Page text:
They not only don't serve...George, Junior, CUTS THEIR TAXES!
George Bush should Be Impeached!

Posted by: Gary Lukert | October 13, 2005 7:58 PM | Report abuse

Bravo William. I never comment on any of these post boards because I feel that they seem to be more bickering than genuine debate and real commentary. However, I am encouraged to see some real genuine questions being posed.

I am a moderate liberal, and many of the conservative moves and issues I agree with on the merits. But the nomination of Harriet Miers is just not one of them. When I think how far the nomination pool has moved from the days of Burger or Warren I am outraged. I concur with William; we must begin to ask the question of why.

Why?

Why would this nomination be good for the supreme court and the nation as a whole? Who benefits? And trust me... as an African American I might have more to be concerned about than any other group!

So I resolve myself to be less troubled with the Miers nomination itself; as much as I am troubled with the prospect that lack of qualifications are not as important as political ideolgy, and party loyalty. Truthfully, the result of not carefully picking strong and sound supreme court judges as opposed to "Mier-ly" selecting good lawyers will be felt for gernerations to come.

With that reality looming on the face of a nomination such as Harriet Miers, my colleagues and I are prepared to turn the clock back a few years and be ready to re-argue Brown v. Board of Education; or possibly Plessy v. Ferguson!!

Good Day to All!

'06

Posted by: Keivin | October 13, 2005 11:50 AM | Report abuse

Here's the prediction. Ready? Keep this and be amazed.

Miers is not intended to be approved.

The Dems will do their job and block her.

The Pubs will throw their hands up, say they tried a woman and the Dems stopped them.

You will then see a more conservative male nominee put forth with the confidence that the Dems will roll over and play dead amongst all of the obstructionist rhetoric the corporate media will throw at them.

Mark my words :-)

Posted by: bc | October 13, 2005 11:23 AM | Report abuse

Forgot to add my name.
The above post is mine.

William

Posted by: William Edwards | October 13, 2005 9:08 AM | Report abuse

First, some comments on Clint's post, then on to my 2 cents on opposition:

Lack of judicial experience, and therefore bias, should be considered a good thing.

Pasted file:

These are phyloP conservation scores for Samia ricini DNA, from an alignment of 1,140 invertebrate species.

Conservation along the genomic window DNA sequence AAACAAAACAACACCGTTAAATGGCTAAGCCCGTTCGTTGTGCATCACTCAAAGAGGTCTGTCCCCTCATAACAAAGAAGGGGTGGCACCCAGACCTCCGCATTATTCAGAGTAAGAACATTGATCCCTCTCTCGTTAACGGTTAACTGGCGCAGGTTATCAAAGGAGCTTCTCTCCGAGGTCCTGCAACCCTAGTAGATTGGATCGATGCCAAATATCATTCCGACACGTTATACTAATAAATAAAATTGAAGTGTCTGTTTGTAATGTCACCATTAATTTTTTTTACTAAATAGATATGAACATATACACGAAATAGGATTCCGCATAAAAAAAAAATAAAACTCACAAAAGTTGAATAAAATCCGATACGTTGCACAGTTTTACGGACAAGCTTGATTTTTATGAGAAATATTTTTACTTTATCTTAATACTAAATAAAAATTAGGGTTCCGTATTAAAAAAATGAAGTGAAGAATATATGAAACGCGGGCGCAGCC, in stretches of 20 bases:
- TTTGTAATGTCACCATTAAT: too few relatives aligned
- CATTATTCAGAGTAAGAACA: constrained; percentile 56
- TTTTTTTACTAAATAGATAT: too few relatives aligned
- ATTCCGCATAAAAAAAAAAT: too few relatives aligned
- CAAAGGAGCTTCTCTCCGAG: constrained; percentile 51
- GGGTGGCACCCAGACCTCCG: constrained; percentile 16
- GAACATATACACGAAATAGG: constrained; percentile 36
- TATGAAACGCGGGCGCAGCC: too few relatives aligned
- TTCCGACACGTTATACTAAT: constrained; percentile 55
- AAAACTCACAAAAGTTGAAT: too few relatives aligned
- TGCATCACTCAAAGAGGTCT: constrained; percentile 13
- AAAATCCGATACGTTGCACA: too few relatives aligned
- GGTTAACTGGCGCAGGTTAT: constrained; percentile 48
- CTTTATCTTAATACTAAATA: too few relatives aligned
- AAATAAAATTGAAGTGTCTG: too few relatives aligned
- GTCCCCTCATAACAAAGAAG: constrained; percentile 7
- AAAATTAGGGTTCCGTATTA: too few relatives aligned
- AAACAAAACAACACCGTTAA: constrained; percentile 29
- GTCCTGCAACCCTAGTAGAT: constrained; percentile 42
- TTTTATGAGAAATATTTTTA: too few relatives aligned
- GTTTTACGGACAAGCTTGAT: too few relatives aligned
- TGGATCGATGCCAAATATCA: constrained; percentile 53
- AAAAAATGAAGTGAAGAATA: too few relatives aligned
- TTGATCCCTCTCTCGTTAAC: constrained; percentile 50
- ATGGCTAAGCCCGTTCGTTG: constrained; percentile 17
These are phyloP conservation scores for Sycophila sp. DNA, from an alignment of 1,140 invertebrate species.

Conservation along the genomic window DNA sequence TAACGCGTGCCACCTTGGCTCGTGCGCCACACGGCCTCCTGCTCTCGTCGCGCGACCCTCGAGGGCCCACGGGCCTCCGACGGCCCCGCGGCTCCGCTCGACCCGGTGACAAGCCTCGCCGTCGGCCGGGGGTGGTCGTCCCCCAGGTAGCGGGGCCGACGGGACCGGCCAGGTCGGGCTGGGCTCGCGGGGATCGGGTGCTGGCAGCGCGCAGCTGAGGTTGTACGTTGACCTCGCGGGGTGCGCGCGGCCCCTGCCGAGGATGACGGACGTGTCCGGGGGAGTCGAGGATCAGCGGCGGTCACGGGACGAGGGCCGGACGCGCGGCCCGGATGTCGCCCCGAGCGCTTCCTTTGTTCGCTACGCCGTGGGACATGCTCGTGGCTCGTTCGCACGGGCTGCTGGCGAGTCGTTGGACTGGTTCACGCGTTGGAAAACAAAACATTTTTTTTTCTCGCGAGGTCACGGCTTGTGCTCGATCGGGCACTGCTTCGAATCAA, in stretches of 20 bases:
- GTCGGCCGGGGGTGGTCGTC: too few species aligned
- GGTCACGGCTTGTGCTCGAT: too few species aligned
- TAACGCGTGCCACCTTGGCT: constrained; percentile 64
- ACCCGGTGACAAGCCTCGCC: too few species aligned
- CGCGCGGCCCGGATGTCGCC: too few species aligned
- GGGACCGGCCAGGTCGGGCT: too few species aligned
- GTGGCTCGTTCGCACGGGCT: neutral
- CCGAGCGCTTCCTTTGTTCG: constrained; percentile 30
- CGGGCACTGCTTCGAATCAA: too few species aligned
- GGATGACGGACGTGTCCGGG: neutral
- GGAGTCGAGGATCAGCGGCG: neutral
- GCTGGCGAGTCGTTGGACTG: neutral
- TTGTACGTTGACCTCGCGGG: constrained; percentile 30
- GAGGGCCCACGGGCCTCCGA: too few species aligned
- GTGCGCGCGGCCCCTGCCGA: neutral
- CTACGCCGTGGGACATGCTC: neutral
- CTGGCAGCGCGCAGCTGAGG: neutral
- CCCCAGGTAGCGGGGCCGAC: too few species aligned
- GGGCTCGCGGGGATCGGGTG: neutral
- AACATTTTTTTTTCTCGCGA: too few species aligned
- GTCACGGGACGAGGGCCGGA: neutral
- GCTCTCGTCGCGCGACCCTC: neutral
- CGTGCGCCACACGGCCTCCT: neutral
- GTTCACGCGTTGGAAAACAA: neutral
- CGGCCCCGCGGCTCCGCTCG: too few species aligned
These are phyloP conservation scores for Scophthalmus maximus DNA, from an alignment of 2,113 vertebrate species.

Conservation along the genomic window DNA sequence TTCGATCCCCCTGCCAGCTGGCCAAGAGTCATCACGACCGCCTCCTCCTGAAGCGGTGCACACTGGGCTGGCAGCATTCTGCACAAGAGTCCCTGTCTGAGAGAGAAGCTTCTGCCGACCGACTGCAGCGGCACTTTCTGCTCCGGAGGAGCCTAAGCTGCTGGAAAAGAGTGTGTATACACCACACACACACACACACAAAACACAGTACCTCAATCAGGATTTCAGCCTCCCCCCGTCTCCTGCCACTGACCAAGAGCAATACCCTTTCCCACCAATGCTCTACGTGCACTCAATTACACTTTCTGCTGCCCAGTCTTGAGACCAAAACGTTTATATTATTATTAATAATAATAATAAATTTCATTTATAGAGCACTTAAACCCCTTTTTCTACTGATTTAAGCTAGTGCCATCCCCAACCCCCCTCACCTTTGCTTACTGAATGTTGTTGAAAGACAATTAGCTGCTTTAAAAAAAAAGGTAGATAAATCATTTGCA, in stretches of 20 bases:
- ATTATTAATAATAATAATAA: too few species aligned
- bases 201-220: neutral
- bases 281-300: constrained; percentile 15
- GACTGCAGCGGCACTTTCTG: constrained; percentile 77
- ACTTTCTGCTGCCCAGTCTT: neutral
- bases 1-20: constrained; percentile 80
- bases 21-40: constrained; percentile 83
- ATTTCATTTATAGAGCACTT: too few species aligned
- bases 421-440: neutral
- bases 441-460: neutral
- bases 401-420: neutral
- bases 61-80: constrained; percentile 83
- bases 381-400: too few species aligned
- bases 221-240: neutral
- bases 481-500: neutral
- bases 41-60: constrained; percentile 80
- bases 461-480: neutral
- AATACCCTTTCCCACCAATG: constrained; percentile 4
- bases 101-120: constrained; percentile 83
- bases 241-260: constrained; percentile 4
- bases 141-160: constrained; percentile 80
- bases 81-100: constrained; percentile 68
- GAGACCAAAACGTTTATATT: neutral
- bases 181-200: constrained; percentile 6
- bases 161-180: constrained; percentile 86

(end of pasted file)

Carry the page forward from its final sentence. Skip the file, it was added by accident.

** I continue to hear this as an argument from the right, but not a single conservative has been able to follow up this phrase with a reason.
Why?
Why, Clint?
Why, Republican America?
WHY is it a "good thing" that we may possibly confirm someone to the nation's highest court who has never been a justice at ANY level, anywhere. Why. The only thing I've heard so far is "it worked out with Rehnquist". Good logic.

Suggesting that impartiality is the mark of an appropriate nominee is absurd.
** Absurd?? It is ABSURD to expect a justice on the nation's highest court to weigh each case on the merits of the evidence, without coloration, without opinion, without prejudice? That is an ABSURD suggestion? To assume that such a person (much less 9) exists may be absurd, but to suggest that it is an appropriate trait for an Associate Justice of the Supreme Court of the United States is not only not absurd, it is laudable and should be considered the standard that we continue to strive for.

You wouldn't be happy with a neutral opinion, an opposing opinion, or any opinion that isn't predictably aligned with your own.
** Funny, this is exactly what I thought when I read Michelle Malkin about Ms. Miers' nomination. And John Hinderaker. And David Frum. And pretty much anyone else in the conservative right. The consistent line has been, "Mr. President, we expected you to move the SCOTUS to the right, and you let us down." Throw stones at your own glass house first.

The more you say, the more obvious it is how little original thought is swimming around in those cavernous heads of yours.